Melissa Harris-Perry: In the meantime, we know that Delta is more contagious. We know pediatric cases are up, but is Delta also more deadly?
Dr. Bhakti Hansoti: We are not seeing that Delta is more deadly. There's conflicting data. Studies from United Kingdom, Scotland specifically, compared alpha to Delta. What they showed was that patients with Delta were significantly more likely to be hospitalized, but they did not show significant increases in deaths. In the United and the United States right now, when you look at the COVID 19 statistics available online, what you can see, we have our [inaudible 00:03:08] of cases.
We have a [inaudible 00:03:09] of hospitalizations, but we're not seeing that same uptake in death. That could be due to lag time. It could be that the population that's unvaccinated is younger and has less likely to have comorbidities, but it could be a product of the Delta virus, which requires hospitalization, supplemental therapies, but may not be as likely to result in death.
Melissa Harris-Perry: Is it possible that we've gotten better at treating COVID over the past 18 months?
Dr. Bhakti Hansoti: Absolutely. We know so much more about how to manage these patients adequately. We have many more therapies now that are [inaudible 00:03:47] to preventing progression of disease that are now available to individuals of mild to moderate illness. Stop them from getting sick, like stop them from getting to the ICU. I think doctors are also more confident in the COVID-19 patient and what works and what doesn't work.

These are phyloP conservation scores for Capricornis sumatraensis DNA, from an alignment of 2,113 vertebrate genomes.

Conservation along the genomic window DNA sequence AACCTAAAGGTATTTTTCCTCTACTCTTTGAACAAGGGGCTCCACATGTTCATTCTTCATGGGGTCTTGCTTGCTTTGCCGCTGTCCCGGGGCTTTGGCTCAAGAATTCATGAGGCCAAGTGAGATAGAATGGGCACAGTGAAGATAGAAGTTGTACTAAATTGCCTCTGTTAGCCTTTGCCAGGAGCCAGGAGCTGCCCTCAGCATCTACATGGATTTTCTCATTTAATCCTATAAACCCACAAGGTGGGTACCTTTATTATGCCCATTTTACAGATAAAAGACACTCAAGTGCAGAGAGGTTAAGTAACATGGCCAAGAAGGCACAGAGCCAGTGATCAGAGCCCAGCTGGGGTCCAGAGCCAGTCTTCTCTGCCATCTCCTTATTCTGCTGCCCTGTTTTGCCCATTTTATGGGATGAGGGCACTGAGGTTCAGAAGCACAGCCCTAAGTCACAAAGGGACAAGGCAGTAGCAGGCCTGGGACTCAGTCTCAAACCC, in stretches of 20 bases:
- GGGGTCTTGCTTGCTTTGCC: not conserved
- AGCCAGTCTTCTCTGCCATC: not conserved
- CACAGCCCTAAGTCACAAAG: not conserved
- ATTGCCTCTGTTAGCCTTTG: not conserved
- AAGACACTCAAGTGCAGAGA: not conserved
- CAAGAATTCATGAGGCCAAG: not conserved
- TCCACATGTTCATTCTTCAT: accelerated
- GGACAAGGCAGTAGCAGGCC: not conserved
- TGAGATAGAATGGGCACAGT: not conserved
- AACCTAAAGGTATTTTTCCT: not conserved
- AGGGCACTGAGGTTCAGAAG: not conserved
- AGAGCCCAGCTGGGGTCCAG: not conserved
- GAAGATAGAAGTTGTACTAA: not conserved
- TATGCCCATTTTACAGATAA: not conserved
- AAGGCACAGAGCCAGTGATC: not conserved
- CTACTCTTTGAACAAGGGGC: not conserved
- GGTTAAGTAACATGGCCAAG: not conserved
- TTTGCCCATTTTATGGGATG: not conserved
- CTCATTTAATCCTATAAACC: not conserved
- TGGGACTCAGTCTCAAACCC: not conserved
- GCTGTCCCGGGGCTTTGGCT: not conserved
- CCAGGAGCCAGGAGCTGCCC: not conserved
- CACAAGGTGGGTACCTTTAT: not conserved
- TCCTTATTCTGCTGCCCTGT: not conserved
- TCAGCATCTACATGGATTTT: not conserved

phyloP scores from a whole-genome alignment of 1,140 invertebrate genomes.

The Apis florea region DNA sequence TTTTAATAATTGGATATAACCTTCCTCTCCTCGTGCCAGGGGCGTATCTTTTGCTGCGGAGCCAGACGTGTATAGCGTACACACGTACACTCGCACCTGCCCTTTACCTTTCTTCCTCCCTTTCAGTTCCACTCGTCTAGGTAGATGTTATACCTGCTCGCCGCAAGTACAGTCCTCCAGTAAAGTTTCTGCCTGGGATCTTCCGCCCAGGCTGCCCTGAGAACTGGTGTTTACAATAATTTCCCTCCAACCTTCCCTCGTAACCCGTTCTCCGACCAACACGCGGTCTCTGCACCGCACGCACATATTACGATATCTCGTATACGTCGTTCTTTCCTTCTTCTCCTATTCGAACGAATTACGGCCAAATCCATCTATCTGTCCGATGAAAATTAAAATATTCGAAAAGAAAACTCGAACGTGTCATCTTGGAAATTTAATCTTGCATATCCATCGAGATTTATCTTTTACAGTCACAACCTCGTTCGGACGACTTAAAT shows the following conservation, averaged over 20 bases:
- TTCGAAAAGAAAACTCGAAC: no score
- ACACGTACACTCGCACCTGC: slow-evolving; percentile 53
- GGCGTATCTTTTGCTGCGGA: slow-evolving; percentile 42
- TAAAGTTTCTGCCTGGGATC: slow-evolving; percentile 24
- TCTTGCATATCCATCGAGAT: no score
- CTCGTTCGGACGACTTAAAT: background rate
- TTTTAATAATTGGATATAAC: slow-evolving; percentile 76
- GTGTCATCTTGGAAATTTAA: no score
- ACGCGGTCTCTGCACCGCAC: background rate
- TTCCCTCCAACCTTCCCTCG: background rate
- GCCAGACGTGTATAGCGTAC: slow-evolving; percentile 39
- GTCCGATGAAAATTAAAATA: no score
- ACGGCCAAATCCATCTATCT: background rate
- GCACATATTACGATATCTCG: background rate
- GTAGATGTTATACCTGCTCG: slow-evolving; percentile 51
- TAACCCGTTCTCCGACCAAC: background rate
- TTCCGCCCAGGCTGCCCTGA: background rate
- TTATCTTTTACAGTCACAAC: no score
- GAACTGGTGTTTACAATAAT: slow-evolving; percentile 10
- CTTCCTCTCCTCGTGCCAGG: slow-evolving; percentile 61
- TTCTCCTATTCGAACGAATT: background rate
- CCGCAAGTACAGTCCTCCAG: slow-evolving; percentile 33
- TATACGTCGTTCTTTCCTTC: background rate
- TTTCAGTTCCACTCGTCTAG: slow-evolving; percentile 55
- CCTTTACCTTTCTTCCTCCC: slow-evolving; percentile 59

Melissa Harris-Perry: Now, as my daughter prepares to go back into the classroom as a student and I have prepared to go back into the classroom face-to-face for the first time in a year and a half as a teacher, honestly, I'm trying not to just be mad all the time about folks who are not vaccinated. I was also reminded as I was prepping around politics, teaching politics, that fear actually isn't very good at motivating action.
It only really motivates inaction. I'm wondering, is there a joyful, hopeful way of getting people to want the vaccine?
Dr. Bhakti Hansoti: Sure. We know that children thrive through social interactions. We know this. There is evidence and science behind this. We also know that nothing is full-proof when it comes to COVID-19. It is a deadly virus. However, we have seen previously from our experience late spring last year that we can make schools as safe as possible. There's well established strategies such as masking, keeping children in social pods, routine testing, and routine symptom screening.
We know that these strategies have been effective. We're lucky that when your child goes back to school in September, the weather will be still good. They can have many outdoor classroom opportunities. I have hope that we can do this. We just need to adapt the way we do business.